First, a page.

The High Cost Of Savings On Your Health

Clipping coupons might be saving families major cash on food, but what is it doing to their waistlines? The trend to stockpile packaged and processed foods may have costly implications on your health.

Grocery store coupons

The Cost of Savings

Families that spend pennies for piles of food and supplies are the stars of TLC's Extreme Couponing (airing each Wednesday at 10/9c). These families consider couponing a full-time job and designate entire rooms in their homes to their food hoards -- all in the name of a good deal. Times are tough and every penny counts, so who could blame these savvy shoppers? Many extreme couponers even donate much of their loot to charities, but there may be a downside to this practice other than getting stuck in line behind one of them. Could extreme couponing be making you and your family fat?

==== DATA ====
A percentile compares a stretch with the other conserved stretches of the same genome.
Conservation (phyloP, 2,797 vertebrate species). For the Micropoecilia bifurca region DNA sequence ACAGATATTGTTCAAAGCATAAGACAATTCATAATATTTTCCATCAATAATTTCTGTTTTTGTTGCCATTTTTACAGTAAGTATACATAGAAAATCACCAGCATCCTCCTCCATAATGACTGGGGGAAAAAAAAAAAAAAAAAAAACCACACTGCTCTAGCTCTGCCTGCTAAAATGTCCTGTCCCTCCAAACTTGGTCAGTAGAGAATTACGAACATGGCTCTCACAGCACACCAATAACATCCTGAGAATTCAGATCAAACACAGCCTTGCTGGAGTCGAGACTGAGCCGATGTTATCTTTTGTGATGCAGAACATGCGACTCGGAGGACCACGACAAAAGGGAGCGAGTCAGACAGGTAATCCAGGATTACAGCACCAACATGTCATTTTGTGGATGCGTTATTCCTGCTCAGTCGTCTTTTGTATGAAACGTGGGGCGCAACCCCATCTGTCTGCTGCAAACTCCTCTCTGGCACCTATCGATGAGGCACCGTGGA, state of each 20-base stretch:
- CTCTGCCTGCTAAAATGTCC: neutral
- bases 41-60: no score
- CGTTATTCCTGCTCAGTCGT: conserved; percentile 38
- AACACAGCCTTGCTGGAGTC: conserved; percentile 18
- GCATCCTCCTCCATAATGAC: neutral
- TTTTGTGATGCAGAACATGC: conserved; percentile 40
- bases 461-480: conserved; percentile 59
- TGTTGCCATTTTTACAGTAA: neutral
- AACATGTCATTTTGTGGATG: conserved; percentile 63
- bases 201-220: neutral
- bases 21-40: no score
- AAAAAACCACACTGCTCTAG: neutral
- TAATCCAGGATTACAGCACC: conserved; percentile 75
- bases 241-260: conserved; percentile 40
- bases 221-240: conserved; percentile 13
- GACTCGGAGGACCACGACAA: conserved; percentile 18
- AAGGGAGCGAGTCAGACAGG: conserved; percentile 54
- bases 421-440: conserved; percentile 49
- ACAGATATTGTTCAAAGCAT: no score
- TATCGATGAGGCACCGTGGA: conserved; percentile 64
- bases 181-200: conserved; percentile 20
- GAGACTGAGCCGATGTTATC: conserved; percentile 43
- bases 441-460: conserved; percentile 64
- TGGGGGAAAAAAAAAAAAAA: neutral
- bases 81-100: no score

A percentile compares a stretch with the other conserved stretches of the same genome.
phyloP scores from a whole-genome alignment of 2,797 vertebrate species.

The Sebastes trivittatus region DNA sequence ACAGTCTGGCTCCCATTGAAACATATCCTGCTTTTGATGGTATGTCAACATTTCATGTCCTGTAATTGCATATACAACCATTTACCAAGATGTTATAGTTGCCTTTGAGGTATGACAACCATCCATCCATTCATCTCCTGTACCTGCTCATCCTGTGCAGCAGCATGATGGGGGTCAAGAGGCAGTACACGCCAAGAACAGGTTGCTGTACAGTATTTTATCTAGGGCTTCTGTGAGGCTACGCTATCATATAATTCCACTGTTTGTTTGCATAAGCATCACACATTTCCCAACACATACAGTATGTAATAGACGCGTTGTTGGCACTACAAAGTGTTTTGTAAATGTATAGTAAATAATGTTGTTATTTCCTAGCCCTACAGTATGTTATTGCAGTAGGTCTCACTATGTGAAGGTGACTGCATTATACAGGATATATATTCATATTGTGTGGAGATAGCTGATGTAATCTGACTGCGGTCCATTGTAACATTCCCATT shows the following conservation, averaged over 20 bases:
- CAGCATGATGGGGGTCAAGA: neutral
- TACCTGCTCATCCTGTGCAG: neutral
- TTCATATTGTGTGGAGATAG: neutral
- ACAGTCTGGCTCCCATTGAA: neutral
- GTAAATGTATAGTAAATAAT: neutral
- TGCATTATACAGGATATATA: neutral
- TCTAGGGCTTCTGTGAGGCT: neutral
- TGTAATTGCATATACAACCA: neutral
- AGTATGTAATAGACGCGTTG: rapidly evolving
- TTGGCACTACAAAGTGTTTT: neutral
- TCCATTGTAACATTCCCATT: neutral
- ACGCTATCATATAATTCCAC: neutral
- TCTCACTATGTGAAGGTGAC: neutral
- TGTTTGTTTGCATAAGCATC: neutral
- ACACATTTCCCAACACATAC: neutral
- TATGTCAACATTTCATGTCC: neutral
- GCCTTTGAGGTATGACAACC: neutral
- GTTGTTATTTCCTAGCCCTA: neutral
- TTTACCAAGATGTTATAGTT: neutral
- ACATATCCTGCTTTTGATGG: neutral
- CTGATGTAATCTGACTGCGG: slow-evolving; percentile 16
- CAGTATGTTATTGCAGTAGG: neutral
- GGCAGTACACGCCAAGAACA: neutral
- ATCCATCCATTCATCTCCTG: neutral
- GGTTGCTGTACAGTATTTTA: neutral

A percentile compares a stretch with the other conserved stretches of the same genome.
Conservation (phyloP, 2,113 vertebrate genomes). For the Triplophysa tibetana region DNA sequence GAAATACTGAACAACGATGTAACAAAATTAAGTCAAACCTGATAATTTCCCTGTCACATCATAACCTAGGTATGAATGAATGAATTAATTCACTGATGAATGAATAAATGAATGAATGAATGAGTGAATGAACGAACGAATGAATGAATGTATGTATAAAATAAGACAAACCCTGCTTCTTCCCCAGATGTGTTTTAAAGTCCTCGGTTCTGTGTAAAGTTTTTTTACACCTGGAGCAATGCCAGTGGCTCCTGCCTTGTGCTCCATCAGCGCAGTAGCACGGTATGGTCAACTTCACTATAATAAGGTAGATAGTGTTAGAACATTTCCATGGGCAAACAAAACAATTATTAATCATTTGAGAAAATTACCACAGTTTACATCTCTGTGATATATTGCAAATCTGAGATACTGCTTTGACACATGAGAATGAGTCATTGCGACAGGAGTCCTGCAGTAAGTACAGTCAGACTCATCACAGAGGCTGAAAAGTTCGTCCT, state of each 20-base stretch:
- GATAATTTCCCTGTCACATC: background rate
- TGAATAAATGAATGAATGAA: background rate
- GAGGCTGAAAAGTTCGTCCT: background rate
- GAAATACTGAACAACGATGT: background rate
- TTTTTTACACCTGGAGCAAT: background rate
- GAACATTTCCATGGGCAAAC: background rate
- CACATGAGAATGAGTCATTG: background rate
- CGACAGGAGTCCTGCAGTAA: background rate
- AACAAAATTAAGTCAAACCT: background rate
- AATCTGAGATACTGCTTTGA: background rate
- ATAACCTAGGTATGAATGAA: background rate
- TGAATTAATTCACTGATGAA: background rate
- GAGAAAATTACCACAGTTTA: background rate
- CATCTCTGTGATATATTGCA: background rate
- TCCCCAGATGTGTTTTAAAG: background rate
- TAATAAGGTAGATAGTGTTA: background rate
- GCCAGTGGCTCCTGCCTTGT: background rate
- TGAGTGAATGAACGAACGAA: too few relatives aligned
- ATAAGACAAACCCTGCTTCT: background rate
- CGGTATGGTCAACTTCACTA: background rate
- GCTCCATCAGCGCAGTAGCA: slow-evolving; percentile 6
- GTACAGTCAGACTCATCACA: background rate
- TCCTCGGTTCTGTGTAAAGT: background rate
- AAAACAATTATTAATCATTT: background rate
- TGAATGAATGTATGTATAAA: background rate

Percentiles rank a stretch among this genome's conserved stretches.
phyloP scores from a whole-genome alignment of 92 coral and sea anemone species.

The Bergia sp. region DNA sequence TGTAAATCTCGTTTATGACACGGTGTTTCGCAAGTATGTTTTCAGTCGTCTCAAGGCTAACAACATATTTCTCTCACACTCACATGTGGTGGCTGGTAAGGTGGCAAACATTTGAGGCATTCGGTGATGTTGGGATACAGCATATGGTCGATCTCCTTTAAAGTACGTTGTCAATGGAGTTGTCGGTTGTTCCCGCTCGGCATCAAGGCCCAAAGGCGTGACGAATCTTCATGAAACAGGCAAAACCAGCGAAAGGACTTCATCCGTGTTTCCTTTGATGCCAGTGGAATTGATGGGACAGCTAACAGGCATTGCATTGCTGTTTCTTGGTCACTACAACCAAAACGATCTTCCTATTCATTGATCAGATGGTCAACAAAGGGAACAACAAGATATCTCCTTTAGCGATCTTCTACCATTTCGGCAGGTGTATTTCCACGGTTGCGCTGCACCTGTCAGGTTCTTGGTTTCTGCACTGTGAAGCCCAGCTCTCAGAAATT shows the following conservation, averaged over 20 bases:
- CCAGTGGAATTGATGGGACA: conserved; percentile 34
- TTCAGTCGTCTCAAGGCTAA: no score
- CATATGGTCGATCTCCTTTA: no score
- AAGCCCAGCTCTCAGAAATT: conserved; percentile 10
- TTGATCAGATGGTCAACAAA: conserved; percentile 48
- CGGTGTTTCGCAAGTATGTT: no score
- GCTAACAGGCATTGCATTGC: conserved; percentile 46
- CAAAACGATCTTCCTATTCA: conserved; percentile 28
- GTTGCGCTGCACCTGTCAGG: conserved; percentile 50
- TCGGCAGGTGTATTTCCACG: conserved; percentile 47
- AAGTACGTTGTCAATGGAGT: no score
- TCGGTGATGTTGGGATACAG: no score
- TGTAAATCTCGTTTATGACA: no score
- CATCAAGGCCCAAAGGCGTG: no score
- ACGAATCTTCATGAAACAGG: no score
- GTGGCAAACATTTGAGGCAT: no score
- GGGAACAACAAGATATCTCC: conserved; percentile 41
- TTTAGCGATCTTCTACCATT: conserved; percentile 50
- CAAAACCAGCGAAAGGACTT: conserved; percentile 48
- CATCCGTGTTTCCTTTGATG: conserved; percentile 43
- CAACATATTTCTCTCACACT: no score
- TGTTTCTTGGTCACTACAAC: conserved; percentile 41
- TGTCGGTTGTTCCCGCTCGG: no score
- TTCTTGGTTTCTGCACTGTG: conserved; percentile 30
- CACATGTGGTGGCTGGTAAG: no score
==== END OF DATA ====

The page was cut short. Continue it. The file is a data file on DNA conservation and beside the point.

You are what you eat

Coupons are largely produced by manufacturers of large corporations and the products with the most savings are generally those that are highly processed and not all that expensive to begin with. Families who practice extreme couponing generally have stock piles of soda, fruit snacks and frozen dinners (to name a few). While these foods have their place in moderation, a well-rounded diet gets lost when making room for 100 bottles of ketchup.

Of course you can't hoard perishable items including bread, eggs or milk and you'd be hard pressed to find a coupon for fresh fruits or vegetables. This begs the question -- what's the cost of extreme couponing on your health? Are couponers neglecting healthy options because they might actually have to pay for it? Is there anything else they're missing besides carrots?